One has only to write about one of the Samsung Galaxy flagships, as in the comments heated debate unfolds about which processor should be in it. Someone says that Exynos is not as bad as they say about it. The rest actively argue with him and prove that apart from Snapdragon they will never agree to anything. As usual, there are no right or wrong. There are pluses both there and there. Although, in fairness, a third-party processor is really better in many ways. But personally, I don't think he's good enough to run after him on purpose. Now, public discontent has led Samsung to comment on this. What did they say and how did they justify their trademark Exynos?
This processor is rejected by many.
Why people don't like processors at Exynos
Indeed, some Samsung smartphone users feel cheated. This is due to the fact that Samsung has decided to equip its three new flagship models with the Qualcomm Snapdragon 865 chipset in almost all major markets except Europe.
It is in Europe that new items such as Galaxy S20, Galaxy S20 + and Galaxy S20 Ultra 5G are equipped with Samsung's Exynos 990. At the same time, the flagships of the “Galaxy S” line, sold in the US and China, will be equipped with the Snapdragon chipset.
The only exception to this established tradition was five years ago. Back then, all Samsung Galaxy S6 models were powered by the Exynos 7420. It was 2015 and the models were not shared by market. This was due to the fact that the Snapdragon 810 had a tendency to overheat, which forced Samsung to take this step.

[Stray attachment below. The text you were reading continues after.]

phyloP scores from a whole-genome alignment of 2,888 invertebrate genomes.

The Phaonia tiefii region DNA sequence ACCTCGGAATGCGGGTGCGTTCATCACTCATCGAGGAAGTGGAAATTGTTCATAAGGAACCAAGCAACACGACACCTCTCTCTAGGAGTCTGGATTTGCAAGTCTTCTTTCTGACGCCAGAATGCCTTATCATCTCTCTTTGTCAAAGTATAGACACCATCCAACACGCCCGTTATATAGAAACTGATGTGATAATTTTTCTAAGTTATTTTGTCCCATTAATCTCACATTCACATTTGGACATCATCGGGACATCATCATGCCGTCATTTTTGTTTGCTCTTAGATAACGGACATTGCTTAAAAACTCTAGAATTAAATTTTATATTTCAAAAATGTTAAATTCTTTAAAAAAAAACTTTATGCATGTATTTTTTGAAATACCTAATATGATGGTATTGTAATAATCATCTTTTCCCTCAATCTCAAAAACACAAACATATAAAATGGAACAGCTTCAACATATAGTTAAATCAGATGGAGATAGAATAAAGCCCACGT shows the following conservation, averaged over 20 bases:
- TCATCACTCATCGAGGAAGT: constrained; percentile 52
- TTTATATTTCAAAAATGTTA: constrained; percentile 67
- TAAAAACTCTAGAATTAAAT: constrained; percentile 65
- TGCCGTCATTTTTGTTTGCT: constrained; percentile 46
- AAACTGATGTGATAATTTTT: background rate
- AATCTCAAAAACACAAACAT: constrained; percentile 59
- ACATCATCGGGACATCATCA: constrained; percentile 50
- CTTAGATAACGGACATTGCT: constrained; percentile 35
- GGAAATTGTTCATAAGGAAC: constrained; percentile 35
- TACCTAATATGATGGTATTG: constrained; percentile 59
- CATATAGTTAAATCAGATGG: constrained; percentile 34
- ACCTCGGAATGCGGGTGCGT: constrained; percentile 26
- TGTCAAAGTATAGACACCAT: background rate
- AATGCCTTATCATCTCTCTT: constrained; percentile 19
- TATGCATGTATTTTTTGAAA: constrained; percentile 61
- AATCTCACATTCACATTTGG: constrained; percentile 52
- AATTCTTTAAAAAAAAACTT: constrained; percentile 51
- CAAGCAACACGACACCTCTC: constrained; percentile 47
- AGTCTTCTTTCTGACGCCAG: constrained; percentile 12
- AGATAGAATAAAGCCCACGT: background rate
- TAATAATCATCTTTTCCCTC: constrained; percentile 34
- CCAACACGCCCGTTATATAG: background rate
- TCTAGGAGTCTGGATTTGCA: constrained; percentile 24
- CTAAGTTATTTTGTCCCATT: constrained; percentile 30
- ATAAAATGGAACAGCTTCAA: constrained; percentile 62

Now imagine the following … You bought an expensive Samsung smartphone. You use it, everything seems to be fine, but then you find out that your model is performing worse than it could. Those who bought the same device on another market got something more productive. As the saying goes: “But now it was a little offensive.”
What Samsung Thinks About Exynos Processors
Last week Samsung broke down and made a statement. It states that the Galaxy S20 is a smartphone that has been reimagined to change our perception of the world. Depending on the region, the Galaxy S20 will ship with either the Exynos 990 or the Snapdragon 865. The Exynos and Snapdragon processors go through the same rigorous tests, run through real-world testing scenarios, and generally have the same requirements. All of this is done to ensure consistent and optimal performance throughout the smartphone's lifecycle.
Samsung is very confident in its processors.
It sounds, of course, beautiful, but is everything really so great. Some Samsung fans in Europe are upset because they feel like they are paying more for what they consider to be the worst product. They are confident that the Exynos 990 is worse than the Snapdragon 865 due to the fact that the former “suffocates” under load. This adversely affects gameplay and may result in loss of frame rate or resolution.
Why Exynos is worse than Snapdragon
The Snapdragon 865 mobile platform uses ARM Cortex-A77 processor cores, giving it a 20% performance advantage over the Exynos 990 chipset, which uses the older Cortex-A76 cores. And the Adreno 650 GPU powered by Snapdragon 865 outperforms the ARM Mali G77 GPU used with the Exynos 990.